Women Sleuths in
Historical Mysteries

England, 1886


Silent in the Grave

by Deanna Raybourn

Upper class Lady Julia Grey, firmly ensconced in her snobbish world, is a frequently used type in the mysteries we’ve covered. What gives the story its pizzazz is her linkup with the enigmatic private inquiry agent, Nicholas Brisbane. Julia’s first encounter with Brisbane is one of the more captivating opening sentences of a book. “To say that I met Nicholas Brisbane over my husband’s dead body is not entirely accurate. Edward, it should be noted, was still twitching upon the floor.”

Raybourn’s use of Brisbane to explore the world of the Roma (Gypsies) is well done, as is her use of Julia’s forays into the reasons for Edward’s murder a way to reveal Britain’s deep class divisions. Julia’s eccentric family is interesting too. One member is a sister whose lesbian affair is apparently tolerated; another is a brother whose desire to become a surgeon, an occupation considered beneath his class, is not.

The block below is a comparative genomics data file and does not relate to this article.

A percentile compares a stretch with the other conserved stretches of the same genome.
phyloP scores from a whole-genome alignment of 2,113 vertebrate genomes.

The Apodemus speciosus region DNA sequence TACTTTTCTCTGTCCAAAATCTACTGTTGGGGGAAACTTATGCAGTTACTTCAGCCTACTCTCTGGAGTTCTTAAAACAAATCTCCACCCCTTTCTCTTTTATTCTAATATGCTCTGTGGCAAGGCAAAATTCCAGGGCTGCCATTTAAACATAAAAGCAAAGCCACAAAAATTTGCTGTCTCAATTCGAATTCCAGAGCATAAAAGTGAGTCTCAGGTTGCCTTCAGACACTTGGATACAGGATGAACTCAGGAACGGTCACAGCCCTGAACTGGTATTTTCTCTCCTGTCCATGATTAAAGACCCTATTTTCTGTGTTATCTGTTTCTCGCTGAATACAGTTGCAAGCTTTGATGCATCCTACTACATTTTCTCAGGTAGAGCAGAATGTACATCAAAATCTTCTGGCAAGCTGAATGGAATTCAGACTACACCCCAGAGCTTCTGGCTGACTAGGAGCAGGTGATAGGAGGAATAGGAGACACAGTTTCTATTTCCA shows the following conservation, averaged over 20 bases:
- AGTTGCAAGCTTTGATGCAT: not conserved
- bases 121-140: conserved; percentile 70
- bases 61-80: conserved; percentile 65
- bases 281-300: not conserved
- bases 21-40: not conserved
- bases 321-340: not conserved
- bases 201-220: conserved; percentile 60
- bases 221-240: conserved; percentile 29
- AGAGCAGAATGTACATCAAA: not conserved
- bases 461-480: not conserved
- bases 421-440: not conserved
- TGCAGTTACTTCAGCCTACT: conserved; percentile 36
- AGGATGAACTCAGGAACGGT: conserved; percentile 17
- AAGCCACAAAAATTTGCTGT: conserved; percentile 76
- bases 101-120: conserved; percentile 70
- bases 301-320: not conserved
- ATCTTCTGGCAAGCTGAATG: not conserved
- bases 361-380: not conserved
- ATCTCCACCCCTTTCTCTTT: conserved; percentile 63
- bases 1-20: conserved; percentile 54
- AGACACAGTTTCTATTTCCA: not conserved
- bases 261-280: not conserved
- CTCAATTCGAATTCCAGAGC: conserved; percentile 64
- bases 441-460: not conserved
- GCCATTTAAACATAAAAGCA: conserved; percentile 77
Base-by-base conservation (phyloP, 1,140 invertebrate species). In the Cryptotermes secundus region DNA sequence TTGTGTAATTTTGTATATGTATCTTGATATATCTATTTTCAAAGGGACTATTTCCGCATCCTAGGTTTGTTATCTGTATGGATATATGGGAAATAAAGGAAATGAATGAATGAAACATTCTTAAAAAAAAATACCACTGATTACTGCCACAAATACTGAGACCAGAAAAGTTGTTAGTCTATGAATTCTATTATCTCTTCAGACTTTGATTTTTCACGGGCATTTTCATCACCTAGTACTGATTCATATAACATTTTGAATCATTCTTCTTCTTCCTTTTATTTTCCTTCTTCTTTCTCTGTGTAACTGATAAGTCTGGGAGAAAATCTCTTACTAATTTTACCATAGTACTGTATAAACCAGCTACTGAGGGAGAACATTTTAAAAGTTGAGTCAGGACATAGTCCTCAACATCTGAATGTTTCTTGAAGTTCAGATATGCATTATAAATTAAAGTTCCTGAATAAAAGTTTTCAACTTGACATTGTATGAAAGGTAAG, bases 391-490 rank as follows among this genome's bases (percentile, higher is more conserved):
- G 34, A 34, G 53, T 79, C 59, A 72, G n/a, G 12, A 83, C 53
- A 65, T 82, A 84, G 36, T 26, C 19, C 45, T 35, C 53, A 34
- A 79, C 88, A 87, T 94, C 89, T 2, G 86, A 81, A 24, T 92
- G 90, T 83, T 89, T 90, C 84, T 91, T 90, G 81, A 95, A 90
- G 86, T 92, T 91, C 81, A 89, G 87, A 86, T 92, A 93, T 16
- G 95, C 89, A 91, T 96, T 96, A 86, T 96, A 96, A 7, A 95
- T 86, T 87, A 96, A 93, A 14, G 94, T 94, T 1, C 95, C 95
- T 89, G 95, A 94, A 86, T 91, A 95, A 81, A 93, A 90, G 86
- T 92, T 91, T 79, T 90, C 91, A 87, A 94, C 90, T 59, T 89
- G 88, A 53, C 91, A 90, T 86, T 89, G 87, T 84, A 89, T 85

Although the story often strays into the genre of romance literature, Raybourn writes well and with humor. And it is Lady Julia Grey after all whose unsatiable curiosity leads her to track down the culprit.

This is the first of a promised series featuring Lady Grey and Nicholas Brisbane as they form an unlikely crime solving team.



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